The ALJ did not err, however, in neglecting to include more information about Ms. Tucker's back impairment in his hypothetical questions. With the exception of lifting, which the hypothetical question addressed, the ALJ found no significant limitations resulting from the back impairment, and substantial evidence supports this finding. Hypothetical questions "need only reflect impairments and limitations that are borne out by the evidentiary record." Decker v. Chater, 86 F.3d 953, 955 (10th Cir. 1996).
As for weak grip, Ms. Tucker's counsel inquired of the VE whether Ms. Tucker's grip restrictions had any impact on the jobs identified by the VE, and the VE testified that they did not. Thus, this information was before the ALJ. Although Ms. Tucker complains on appeal that the ALJ's questions did not address any restrictions on fingering and handling, there is no substantial evidence that Ms. Tucker's weak grip also involves restrictions on fingering or handling.
III. Ms. Tucker requests that this court order an immediate award of benefits, a remedy within our discretion. See Ragland v. Shalala, 992 F.2d 1056, 1060 (10th Cir. 1993). "Some of the relevant factors we consider are the length of time the matter has been pending and whether or not given the available evidence, remand for additional fact-finding would serve any useful purpose but would merely delay the receipt of benefits." Salazar v. Barnhart, __ F.3d __, 180 F.App'x 39, 50 (10th Cir. 2006) (quotation, alteration, and citation omitted). We recognize that this matter has been pending for over nine years, but far from serving no purpose, additional fact-finding and consideration by the ALJ is appropriate in this case. Thus, Ms. Tucker's request for an immediate award of benefits is denied. The judgment of the district court is REVERSED, and the case is REMANDED to the district court with instructions to remand the case to the agency for further proceedings consistent with this order and judgment.
Entered for the Court
Stephen H. Anderson
*. After examining the briefs and appellate record, this panel has determined unanimously to grant the parties' request for a decision on the briefs without oral argument. See Fed. R. App. P. 34(f); 10th Cir. R. 34.1(G). The case is therefore ordered submitted without oral argument. This order and judgment is not binding precedent, except under the doctrines of law of the case, res judicata, and collateral estoppel. The court generally disfavors the citation of orders and judgments; nevertheless, an order and judgment may be cited under the terms and conditions of 10th Cir. R. 36.3.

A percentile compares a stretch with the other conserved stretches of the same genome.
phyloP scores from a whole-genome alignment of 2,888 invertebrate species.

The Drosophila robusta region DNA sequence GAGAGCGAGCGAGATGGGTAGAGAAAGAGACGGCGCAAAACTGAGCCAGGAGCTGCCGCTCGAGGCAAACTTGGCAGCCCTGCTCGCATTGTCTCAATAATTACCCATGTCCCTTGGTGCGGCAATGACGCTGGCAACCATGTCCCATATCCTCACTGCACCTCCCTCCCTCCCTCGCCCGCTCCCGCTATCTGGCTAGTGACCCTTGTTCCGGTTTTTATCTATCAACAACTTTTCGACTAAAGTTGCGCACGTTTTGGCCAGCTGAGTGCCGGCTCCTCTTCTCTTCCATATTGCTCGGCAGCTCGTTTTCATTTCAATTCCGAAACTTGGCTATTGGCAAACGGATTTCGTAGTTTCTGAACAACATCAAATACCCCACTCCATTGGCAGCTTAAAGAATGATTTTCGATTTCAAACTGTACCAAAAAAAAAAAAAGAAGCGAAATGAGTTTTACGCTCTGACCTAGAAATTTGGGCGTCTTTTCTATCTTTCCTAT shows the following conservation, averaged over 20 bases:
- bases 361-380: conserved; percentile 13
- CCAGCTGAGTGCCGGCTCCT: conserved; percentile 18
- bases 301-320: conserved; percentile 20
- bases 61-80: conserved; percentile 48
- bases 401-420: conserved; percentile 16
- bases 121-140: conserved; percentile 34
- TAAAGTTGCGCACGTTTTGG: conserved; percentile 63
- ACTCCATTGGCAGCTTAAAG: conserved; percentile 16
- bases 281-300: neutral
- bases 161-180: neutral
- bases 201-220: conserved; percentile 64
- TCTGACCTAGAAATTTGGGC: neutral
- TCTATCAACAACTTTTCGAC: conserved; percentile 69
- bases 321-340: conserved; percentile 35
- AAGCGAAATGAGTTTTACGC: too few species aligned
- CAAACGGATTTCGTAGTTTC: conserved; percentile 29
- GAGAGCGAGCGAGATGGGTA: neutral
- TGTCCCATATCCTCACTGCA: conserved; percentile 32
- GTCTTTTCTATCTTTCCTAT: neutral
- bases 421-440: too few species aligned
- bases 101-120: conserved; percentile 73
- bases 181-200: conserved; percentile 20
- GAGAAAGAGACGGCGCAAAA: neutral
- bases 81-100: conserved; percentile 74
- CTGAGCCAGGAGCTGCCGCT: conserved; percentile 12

1. On appeal, Ms. Tucker has abandoned her argument that the ALJ erred in determining that her seizures did not satisfy the criteria for Listings 11.02 or 11.03. Aplt. Reply Br. at 5. She also has withdrawn her credibility-related argument regarding hypertension for failure to argue it in the district court. Aplt. Reply Br. at 11. She has not responded to the Commissioner's assertion that she also failed to argue before the district court that the ALJ did not consider her obesity in combination with other impairments. We generally do not consider arguments raised for the first time on appeal, see Crow v. Shalala, 40 F.3d 323, 324 (10th Cir. 1994), and we abide by that general rule here.
2. The ALJ primarily discussed the medical expert's opinion in connection with determining whether Ms. Tucker met or equaled the listings for seizure disorders. Aplt. App. 3 at 433. He explicitly referred to the expert's testimony again, however, in conjunction with his evaluation of Ms. Tucker's credibility and her RFC. Id. at 437.
3. Both the medical expert and the district court relied on a statement in the record that on February 18, 1999, Ms. Tucker told her doctors, "I'm doing great, this medication works." Aplt. App. 2 at 366. It is difficult to determine whether this statement refers to her seizures, though, because it appears that this visit focused on Ms. Tucker's blood pressure medications, Catapres and Cardizem, not her seizure medications.